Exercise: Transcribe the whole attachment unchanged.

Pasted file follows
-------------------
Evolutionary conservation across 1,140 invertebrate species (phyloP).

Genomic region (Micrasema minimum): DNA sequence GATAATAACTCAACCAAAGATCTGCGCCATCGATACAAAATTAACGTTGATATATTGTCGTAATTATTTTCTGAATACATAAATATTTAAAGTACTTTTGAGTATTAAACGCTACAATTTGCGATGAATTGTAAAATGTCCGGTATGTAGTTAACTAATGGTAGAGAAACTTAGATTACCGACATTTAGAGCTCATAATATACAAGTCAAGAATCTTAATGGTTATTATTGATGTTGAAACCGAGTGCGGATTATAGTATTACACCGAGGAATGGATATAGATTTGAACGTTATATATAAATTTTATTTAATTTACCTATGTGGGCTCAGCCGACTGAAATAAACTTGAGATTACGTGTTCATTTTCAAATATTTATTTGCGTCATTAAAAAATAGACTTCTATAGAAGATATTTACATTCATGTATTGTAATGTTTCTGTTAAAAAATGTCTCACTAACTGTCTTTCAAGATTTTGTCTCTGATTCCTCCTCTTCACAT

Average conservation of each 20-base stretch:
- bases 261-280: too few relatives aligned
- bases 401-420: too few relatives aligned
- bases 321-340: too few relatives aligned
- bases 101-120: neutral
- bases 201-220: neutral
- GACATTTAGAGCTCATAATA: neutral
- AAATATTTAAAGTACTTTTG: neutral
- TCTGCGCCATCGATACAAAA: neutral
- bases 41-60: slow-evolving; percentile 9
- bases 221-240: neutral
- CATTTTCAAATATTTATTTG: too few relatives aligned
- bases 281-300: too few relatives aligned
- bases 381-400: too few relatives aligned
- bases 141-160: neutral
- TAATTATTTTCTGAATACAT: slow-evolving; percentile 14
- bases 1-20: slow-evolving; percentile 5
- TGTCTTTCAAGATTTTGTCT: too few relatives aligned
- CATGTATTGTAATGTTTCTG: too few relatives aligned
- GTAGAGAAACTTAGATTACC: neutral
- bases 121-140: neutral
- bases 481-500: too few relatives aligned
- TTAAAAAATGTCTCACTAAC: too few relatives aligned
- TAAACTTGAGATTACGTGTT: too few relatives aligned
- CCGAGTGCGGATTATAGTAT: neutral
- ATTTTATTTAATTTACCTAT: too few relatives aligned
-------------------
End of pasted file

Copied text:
Evolutionary conservation across 1,140 invertebrate species (phyloP).

Genomic region (Micrasema minimum): DNA sequence GATAATAACTCAACCAAAGATCTGCGCCATCGATACAAAATTAACGTTGATATATTGTCGTAATTATTTTCTGAATACATAAATATTTAAAGTACTTTTGAGTATTAAACGCTACAATTTGCGATGAATTGTAAAATGTCCGGTATGTAGTTAACTAATGGTAGAGAAACTTAGATTACCGACATTTAGAGCTCATAATATACAAGTCAAGAATCTTAATGGTTATTATTGATGTTGAAACCGAGTGCGGATTATAGTATTACACCGAGGAATGGATATAGATTTGAACGTTATATATAAATTTTATTTAATTTACCTATGTGGGCTCAGCCGACTGAAATAAACTTGAGATTACGTGTTCATTTTCAAATATTTATTTGCGTCATTAAAAAATAGACTTCTATAGAAGATATTTACATTCATGTATTGTAATGTTTCTGTTAAAAAATGTCTCACTAACTGTCTTTCAAGATTTTGTCTCTGATTCCTCCTCTTCACAT

Average conservation of each 20-base stretch:
- bases 261-280: too few relatives aligned
- bases 401-420: too few relatives aligned
- bases 321-340: too few relatives aligned
- bases 101-120: neutral
- bases 201-220: neutral
- GACATTTAGAGCTCATAATA: neutral
- AAATATTTAAAGTACTTTTG: neutral
- TCTGCGCCATCGATACAAAA: neutral
- bases 41-60: slow-evolving; percentile 9
- bases 221-240: neutral
- CATTTTCAAATATTTATTTG: too few relatives aligned
- bases 281-300: too few relatives aligned
- bases 381-400: too few relatives aligned
- bases 141-160: neutral
- TAATTATTTTCTGAATACAT: slow-evolving; percentile 14
- bases 1-20: slow-evolving; percentile 5
- TGTCTTTCAAGATTTTGTCT: too few relatives aligned
- CATGTATTGTAATGTTTCTG: too few relatives aligned
- GTAGAGAAACTTAGATTACC: neutral
- bases 121-140: neutral
- bases 481-500: too few relatives aligned
- TTAAAAAATGTCTCACTAAC: too few relatives aligned
- TAAACTTGAGATTACGTGTT: too few relatives aligned
- CCGAGTGCGGATTATAGTAT: neutral
- ATTTTATTTAATTTACCTAT: too few relatives aligned